Matarese conflicts with the orthodox understanding that a claim for breach of fiduciary duty sounds in tort. See, e.g., Wampanoag Grp., LLC v. Iacoi, 68 A.3d 519, 523 (R.I. 2013); Zuba v. Pawtucket Credit Union, 941 A.2d 167, 173 (R.I. 2008); see also Restatement (Second) of Torts § 874 (Am. Law Inst. 1979). This dissonance may make for an intriguing academic discussion.[7] The Matarese holding is nevertheless reasonably clear: if a fiduciary duty arises from an express agreement's terms, contract-based rules govern any choice-of-law question. Here, Frappa's duty to Alifax is premised on the terms of an express agreement as construed in light of Italian law: the national collective bargaining agreement for the mechanical engineering industry (“NCBA”).[8] Pursuant to Matarese, such a claim sounds in contract, thus the principles for contract-based claims must determine any choice of law.[9]

         2. Substantive Choice-of-Law Analysis

         Italy is the favored jurisdiction under all applicable tests for a contract-based claim. The Court agrees with Alifax that Frappa's hiring letter convincingly demonstrates the parties' intent to apply Italian law to his employment relationship, even in the absence of an express governing law clause. See Restatement (Second) of Conflict of Laws § 187 cmt. a (Am. Law Inst. 1971).[10]The letter states that it was issued pursuant to identified sections of Italian law and expressly incorporates “the laws in effect” in addition to the NCBA. (PSUF Ex. A at 2.) Frappa admits he “understood that Italian law applied to the contract.” (Frappa Decl. ¶ 4, ECF No. 169-6.) Thus, the Court must respect the parties' choice of Italian law. See DeFontes v. Dell, Inc., 984 A.2d 1061, 1067 (R.I. 2009) (following Restatement (Second) of Conflict of Laws § 187 (Am. Law Inst. 1971)). But if the parties' choice was not enough, they executed Frappa's hiring letter and formed the employment relationship under the NCBA in Italy.[11] The lex loci contractus doctrine therefore would require the Court to apply Italian law. See, e.g., DeCesare, 852 A.2d at 484; Union Sav. Bank v. DeMarco, 254 A.2d 81, 83 (R.I. 1969).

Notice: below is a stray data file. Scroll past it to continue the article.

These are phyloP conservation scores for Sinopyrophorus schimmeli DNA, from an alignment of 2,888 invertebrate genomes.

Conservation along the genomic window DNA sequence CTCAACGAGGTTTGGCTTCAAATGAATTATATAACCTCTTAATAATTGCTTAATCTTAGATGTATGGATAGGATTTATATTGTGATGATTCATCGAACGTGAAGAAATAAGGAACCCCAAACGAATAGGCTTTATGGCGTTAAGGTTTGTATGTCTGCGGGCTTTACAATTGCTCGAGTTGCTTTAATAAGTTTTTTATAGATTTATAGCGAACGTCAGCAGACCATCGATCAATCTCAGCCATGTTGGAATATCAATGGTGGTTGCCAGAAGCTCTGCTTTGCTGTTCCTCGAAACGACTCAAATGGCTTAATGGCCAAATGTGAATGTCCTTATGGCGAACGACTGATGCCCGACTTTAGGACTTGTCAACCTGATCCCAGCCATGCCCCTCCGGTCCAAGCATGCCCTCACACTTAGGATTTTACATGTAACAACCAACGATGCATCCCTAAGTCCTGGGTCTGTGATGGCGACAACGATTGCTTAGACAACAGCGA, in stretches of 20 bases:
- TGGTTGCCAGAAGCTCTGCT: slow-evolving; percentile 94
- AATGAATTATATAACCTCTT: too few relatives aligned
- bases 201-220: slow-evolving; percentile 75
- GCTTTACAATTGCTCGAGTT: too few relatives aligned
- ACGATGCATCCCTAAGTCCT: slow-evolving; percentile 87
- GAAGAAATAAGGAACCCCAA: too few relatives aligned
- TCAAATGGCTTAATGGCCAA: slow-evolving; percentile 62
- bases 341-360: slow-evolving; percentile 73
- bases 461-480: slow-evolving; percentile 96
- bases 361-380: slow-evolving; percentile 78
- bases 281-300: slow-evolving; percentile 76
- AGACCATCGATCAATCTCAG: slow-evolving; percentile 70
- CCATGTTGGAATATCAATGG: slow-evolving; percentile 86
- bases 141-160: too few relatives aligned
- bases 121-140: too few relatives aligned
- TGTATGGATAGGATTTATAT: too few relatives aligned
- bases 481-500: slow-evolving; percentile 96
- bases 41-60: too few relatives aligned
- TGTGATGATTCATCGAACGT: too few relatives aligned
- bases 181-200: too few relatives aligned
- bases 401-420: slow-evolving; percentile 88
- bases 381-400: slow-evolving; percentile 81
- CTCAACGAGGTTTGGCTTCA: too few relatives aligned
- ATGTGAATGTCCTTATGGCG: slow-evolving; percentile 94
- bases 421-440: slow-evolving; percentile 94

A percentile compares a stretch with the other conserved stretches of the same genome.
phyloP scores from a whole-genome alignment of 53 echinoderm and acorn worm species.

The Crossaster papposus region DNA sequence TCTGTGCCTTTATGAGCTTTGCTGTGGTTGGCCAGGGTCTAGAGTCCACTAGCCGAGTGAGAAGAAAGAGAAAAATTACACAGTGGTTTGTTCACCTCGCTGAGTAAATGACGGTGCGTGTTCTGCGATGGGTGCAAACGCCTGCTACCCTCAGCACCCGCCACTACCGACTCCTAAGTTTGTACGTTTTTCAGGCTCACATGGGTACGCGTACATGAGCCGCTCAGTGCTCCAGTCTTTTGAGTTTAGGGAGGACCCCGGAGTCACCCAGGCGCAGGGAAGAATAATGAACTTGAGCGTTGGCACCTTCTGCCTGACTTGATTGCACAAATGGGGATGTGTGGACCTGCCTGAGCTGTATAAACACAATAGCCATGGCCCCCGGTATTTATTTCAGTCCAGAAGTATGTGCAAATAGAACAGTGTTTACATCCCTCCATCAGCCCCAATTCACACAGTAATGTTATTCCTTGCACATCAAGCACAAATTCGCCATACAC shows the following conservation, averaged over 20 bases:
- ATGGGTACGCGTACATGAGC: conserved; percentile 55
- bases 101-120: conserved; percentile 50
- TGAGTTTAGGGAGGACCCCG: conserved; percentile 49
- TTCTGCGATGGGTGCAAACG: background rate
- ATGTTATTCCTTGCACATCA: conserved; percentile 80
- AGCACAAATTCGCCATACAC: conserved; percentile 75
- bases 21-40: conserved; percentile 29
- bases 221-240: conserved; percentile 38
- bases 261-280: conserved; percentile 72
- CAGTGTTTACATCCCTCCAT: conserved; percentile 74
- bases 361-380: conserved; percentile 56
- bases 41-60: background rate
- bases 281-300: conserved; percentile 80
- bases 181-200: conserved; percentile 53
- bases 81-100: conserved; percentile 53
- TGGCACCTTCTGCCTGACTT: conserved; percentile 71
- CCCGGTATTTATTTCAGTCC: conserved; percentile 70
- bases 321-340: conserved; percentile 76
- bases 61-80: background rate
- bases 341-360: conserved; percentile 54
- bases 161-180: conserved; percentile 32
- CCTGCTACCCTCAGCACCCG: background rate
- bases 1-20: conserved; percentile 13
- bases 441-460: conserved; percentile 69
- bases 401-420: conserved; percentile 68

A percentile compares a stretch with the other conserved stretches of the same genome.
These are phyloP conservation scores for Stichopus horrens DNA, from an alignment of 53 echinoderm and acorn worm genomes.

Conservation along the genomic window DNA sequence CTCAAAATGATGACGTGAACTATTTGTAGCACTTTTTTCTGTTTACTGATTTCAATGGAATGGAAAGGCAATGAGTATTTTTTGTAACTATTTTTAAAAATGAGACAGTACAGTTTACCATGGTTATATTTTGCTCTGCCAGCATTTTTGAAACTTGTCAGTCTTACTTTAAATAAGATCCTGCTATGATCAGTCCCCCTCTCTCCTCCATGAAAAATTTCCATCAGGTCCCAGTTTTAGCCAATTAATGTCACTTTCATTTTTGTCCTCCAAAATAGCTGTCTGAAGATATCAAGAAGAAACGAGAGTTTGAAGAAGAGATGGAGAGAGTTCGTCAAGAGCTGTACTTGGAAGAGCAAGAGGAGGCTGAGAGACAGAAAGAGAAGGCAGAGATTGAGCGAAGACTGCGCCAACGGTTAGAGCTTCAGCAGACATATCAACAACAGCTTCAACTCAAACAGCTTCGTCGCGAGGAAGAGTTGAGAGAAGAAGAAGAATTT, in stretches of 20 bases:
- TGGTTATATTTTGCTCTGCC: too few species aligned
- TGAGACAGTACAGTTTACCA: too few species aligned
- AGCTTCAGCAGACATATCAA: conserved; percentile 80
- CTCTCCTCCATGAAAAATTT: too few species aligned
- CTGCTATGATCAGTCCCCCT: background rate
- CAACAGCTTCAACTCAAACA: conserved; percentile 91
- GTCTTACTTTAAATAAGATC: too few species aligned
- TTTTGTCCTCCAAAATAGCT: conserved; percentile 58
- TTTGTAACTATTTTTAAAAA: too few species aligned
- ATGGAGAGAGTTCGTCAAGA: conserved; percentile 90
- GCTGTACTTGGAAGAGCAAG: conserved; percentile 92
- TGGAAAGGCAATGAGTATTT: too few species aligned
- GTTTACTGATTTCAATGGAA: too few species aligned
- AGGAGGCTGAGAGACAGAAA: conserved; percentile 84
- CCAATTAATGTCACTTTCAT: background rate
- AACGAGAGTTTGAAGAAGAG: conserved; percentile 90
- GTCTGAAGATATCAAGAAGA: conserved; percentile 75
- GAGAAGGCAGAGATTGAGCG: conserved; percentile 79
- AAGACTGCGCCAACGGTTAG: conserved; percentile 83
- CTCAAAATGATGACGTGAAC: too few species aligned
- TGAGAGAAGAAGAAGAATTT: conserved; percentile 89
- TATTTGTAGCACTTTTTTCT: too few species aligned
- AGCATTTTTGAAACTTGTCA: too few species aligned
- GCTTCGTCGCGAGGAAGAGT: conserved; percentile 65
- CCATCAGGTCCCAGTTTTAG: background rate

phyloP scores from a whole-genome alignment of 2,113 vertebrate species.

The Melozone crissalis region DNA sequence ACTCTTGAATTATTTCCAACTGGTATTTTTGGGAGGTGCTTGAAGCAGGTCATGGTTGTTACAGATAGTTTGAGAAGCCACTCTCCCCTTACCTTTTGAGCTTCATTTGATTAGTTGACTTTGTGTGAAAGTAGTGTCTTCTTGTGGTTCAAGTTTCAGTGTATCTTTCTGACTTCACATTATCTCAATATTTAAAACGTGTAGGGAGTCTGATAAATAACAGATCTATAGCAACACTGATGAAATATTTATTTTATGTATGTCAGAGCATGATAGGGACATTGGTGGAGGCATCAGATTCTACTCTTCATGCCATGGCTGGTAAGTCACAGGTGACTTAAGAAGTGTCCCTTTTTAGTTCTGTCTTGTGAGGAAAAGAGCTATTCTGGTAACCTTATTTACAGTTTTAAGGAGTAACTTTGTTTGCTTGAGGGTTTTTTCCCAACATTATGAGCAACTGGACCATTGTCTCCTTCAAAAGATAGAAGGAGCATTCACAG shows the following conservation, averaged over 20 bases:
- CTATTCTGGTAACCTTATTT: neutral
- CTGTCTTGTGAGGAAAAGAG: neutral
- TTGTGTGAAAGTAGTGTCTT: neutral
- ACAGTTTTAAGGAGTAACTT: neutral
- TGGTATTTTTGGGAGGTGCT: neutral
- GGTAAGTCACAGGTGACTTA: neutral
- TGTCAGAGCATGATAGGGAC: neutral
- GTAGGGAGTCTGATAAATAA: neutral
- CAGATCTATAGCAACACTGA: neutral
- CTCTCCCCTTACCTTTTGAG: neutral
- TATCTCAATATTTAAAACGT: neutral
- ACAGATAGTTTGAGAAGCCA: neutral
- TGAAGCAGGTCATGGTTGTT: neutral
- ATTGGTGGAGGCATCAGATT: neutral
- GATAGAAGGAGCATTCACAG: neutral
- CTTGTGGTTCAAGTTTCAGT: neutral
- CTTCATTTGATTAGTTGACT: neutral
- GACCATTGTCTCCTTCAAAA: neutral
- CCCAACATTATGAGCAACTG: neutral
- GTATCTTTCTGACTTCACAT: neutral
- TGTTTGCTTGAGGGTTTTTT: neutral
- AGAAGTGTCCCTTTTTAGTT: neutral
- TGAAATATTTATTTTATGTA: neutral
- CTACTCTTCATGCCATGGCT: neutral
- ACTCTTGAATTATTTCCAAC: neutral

An interest-weighing analysis yields the same result. See Gordon v. Clifford Metal Sales Co., 602 A.2d 535, 538 (R.I. 1992) (considering Restatement factors); see also Restatement (Second) of Conflict of Laws §§ 6, 188 (Am. Law Inst. 1971). The relevant factors include:

(a) the place of contracting,
(b) the place of negotiation,
(c) the place of performance,
(d) where the contract's subject matter is located, and
(e) the domicile, residence, nationality, place of incorporation and place of business of the parties.

See Restatement (Second) of Conflict of Laws § 188 (Am. Law Inst. 1971). The Court may also consider policy factors such as:

(a) the needs of the interstate and international systems,
(b) the relevant policies of the forum,
(c) the relevant policies of other interested states and the relative interests of those states in the determination ...